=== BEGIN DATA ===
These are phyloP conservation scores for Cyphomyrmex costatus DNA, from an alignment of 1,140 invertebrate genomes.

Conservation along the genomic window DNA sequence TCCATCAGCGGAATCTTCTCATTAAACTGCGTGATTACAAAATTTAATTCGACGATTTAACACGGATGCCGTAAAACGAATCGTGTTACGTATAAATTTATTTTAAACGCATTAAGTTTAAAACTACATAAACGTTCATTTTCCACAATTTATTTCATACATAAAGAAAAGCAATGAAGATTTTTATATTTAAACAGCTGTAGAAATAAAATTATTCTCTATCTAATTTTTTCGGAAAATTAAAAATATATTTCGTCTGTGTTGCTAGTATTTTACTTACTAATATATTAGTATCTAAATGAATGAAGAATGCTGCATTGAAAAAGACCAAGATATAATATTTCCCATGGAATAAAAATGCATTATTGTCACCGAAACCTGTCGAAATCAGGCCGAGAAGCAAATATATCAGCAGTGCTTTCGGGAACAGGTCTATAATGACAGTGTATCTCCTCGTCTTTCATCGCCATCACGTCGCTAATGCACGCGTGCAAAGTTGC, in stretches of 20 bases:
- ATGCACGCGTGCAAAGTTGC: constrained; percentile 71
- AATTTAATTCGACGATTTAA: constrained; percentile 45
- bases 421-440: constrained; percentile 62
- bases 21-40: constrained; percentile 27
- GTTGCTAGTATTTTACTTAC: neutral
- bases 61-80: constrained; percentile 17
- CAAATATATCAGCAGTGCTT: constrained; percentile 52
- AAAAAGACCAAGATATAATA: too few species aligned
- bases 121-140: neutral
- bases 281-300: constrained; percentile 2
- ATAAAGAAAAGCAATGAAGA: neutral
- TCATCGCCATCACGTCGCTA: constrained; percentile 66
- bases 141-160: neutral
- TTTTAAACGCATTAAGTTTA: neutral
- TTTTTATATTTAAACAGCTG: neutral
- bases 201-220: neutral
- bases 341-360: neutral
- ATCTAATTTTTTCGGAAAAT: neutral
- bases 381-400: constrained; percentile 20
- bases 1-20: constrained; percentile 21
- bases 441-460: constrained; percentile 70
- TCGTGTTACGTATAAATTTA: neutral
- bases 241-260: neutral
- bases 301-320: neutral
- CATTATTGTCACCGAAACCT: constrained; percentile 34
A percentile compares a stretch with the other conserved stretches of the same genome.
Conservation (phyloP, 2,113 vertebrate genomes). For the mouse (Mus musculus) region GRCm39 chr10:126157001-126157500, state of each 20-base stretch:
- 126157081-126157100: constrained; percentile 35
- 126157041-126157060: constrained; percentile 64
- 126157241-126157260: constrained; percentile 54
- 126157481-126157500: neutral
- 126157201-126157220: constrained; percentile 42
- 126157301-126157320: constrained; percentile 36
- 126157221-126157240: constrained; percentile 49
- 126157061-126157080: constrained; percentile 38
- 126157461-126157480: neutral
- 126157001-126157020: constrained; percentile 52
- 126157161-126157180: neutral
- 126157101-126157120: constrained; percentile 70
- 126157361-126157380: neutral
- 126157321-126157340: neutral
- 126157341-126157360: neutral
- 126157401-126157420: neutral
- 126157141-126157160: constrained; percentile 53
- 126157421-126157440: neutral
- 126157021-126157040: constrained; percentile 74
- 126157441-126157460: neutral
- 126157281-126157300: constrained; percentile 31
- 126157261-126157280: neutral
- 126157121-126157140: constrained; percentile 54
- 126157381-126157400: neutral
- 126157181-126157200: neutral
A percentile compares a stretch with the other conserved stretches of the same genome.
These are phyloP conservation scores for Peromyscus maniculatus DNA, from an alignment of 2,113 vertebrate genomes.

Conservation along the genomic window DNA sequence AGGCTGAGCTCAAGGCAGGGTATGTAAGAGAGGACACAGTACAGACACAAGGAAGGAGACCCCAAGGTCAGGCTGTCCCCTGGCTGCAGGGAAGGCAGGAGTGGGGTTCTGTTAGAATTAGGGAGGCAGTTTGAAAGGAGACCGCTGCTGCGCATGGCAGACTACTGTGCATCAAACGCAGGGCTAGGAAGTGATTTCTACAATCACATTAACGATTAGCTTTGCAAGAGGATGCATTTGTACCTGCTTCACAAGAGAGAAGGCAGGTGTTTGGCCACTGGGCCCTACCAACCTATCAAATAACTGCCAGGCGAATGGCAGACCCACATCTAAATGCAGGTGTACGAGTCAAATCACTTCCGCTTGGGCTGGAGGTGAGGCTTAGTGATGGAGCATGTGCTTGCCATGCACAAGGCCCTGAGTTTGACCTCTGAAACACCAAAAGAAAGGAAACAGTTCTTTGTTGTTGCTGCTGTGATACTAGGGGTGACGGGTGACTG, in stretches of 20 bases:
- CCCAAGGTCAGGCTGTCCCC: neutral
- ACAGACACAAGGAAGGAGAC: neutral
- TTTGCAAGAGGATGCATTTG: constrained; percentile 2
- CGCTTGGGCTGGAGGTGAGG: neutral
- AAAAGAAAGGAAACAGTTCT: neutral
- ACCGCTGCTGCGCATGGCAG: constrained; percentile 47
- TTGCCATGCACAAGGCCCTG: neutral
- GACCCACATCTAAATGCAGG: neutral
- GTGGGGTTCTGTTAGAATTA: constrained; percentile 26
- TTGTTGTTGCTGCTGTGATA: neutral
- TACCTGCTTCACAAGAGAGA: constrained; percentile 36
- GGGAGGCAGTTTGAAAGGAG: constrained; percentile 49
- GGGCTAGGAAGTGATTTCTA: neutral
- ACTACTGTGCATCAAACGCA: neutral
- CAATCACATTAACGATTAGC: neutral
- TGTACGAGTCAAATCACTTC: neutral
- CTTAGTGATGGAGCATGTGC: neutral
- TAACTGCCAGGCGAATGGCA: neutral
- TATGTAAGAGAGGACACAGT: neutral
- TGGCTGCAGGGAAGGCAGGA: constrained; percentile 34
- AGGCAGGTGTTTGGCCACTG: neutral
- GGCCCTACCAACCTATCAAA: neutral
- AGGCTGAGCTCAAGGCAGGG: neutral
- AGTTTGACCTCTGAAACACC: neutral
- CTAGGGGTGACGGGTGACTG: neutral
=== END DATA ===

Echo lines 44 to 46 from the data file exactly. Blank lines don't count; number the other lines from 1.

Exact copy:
- 126157341-126157360: neutral
- 126157401-126157420: neutral
- 126157141-126157160: constrained; percentile 53